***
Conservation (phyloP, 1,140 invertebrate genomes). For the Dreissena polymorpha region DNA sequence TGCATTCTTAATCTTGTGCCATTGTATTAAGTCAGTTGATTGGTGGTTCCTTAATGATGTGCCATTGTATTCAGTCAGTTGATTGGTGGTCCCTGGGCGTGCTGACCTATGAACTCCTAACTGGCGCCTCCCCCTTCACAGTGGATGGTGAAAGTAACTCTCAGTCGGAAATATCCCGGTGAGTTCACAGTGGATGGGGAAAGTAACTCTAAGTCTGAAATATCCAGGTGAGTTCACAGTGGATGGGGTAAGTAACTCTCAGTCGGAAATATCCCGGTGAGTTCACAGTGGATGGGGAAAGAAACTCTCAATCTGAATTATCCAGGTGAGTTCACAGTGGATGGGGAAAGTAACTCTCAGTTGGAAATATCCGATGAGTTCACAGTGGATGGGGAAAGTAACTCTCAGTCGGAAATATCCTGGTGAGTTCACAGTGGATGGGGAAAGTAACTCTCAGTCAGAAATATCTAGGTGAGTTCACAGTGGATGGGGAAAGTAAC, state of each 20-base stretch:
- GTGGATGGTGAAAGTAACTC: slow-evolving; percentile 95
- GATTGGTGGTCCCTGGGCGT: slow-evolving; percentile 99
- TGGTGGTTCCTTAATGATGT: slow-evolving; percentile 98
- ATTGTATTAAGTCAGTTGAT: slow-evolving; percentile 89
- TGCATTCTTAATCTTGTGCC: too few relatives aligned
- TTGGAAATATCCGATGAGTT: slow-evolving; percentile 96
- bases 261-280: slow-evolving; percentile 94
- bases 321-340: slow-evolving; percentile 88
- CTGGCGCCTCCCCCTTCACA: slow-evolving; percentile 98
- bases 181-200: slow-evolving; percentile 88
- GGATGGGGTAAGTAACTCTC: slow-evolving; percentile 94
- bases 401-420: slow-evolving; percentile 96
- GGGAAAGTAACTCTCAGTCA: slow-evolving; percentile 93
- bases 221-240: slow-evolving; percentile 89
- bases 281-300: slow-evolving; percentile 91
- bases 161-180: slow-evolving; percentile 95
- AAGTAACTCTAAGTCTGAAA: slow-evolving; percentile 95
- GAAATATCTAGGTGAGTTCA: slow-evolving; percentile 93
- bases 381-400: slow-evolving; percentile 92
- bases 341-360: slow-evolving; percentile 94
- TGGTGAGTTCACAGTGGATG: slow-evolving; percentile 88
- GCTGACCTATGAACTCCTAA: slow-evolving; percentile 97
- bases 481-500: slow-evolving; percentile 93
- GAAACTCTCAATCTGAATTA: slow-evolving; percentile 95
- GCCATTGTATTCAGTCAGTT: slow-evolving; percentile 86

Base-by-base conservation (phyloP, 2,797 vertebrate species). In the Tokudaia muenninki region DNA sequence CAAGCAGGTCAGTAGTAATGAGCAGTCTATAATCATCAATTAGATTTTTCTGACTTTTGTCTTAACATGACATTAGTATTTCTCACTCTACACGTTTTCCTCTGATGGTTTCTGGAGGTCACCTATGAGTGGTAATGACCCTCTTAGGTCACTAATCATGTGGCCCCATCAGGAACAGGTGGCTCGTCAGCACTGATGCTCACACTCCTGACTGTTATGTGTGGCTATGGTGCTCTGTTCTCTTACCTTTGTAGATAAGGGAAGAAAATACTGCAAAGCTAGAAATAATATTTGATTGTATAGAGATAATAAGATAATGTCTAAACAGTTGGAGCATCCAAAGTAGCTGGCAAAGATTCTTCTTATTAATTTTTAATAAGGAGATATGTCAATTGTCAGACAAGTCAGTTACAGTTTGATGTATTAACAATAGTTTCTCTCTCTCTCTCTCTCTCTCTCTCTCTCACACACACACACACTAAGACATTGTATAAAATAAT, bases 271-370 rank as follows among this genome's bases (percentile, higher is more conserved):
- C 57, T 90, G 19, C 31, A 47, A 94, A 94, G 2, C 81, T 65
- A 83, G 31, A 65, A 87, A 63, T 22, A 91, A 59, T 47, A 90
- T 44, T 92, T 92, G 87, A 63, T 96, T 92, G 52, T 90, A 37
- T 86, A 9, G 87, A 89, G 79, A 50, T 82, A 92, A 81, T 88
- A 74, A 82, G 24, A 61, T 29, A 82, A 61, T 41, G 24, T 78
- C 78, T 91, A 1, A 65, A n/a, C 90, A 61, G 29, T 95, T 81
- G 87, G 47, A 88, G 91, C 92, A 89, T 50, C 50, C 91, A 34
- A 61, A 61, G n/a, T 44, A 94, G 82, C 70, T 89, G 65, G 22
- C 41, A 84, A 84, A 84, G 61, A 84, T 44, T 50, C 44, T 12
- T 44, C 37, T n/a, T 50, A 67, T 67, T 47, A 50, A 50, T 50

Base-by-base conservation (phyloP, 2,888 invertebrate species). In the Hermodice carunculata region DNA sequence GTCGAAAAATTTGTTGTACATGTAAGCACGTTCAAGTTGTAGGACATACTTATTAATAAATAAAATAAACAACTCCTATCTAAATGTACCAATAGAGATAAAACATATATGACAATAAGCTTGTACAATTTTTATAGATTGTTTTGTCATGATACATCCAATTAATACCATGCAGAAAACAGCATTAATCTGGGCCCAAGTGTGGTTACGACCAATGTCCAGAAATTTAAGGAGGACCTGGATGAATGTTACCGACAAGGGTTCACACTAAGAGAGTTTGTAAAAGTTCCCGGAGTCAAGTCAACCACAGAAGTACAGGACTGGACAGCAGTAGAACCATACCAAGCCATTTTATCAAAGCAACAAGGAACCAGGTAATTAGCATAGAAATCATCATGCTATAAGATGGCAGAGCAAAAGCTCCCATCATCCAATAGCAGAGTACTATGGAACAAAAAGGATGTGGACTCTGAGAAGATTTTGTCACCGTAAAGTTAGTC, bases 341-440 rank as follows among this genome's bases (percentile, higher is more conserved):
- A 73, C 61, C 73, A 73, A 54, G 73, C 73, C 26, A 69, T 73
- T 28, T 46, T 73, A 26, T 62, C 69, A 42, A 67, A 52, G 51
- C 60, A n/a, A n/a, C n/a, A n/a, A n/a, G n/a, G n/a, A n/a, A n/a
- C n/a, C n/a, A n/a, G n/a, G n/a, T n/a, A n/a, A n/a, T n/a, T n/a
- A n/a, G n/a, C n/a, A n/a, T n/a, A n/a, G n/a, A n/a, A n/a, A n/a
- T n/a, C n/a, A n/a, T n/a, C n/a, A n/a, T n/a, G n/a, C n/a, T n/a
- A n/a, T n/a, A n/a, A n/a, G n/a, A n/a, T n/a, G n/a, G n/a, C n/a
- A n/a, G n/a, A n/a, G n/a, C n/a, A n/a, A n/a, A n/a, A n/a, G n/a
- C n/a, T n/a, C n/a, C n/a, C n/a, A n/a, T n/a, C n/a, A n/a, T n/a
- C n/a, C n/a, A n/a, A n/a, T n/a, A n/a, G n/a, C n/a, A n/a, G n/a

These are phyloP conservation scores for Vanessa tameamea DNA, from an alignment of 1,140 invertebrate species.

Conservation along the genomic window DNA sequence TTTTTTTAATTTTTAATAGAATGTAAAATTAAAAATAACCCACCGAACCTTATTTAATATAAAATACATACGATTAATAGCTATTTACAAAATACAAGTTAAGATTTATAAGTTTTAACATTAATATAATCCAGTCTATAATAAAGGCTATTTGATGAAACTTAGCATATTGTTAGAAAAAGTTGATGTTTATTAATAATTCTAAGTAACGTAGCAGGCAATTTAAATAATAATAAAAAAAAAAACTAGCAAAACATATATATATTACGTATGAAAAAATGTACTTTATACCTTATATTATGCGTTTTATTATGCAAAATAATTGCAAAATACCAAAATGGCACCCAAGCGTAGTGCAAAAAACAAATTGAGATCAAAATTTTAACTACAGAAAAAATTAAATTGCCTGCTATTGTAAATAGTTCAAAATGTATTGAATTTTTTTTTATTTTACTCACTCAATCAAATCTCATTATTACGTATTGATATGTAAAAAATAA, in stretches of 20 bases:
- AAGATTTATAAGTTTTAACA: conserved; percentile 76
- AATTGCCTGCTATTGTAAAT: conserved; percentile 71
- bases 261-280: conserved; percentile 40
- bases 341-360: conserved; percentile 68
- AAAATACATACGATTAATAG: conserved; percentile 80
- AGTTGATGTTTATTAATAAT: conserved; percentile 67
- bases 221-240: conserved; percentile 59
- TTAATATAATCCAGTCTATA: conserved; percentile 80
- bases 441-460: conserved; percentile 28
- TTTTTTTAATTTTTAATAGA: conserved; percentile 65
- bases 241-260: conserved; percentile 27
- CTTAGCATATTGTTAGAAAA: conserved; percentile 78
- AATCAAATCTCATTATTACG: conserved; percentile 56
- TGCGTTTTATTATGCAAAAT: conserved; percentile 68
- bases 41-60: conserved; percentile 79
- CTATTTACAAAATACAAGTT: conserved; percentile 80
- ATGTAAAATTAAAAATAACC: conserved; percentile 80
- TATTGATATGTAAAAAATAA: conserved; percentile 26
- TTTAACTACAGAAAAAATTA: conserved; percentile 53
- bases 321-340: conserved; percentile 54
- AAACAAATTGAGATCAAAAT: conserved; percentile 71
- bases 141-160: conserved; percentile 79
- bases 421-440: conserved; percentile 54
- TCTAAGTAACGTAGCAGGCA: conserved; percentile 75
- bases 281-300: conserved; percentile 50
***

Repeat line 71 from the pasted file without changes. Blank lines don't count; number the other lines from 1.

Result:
- AAACAAATTGAGATCAAAAT: conserved; percentile 71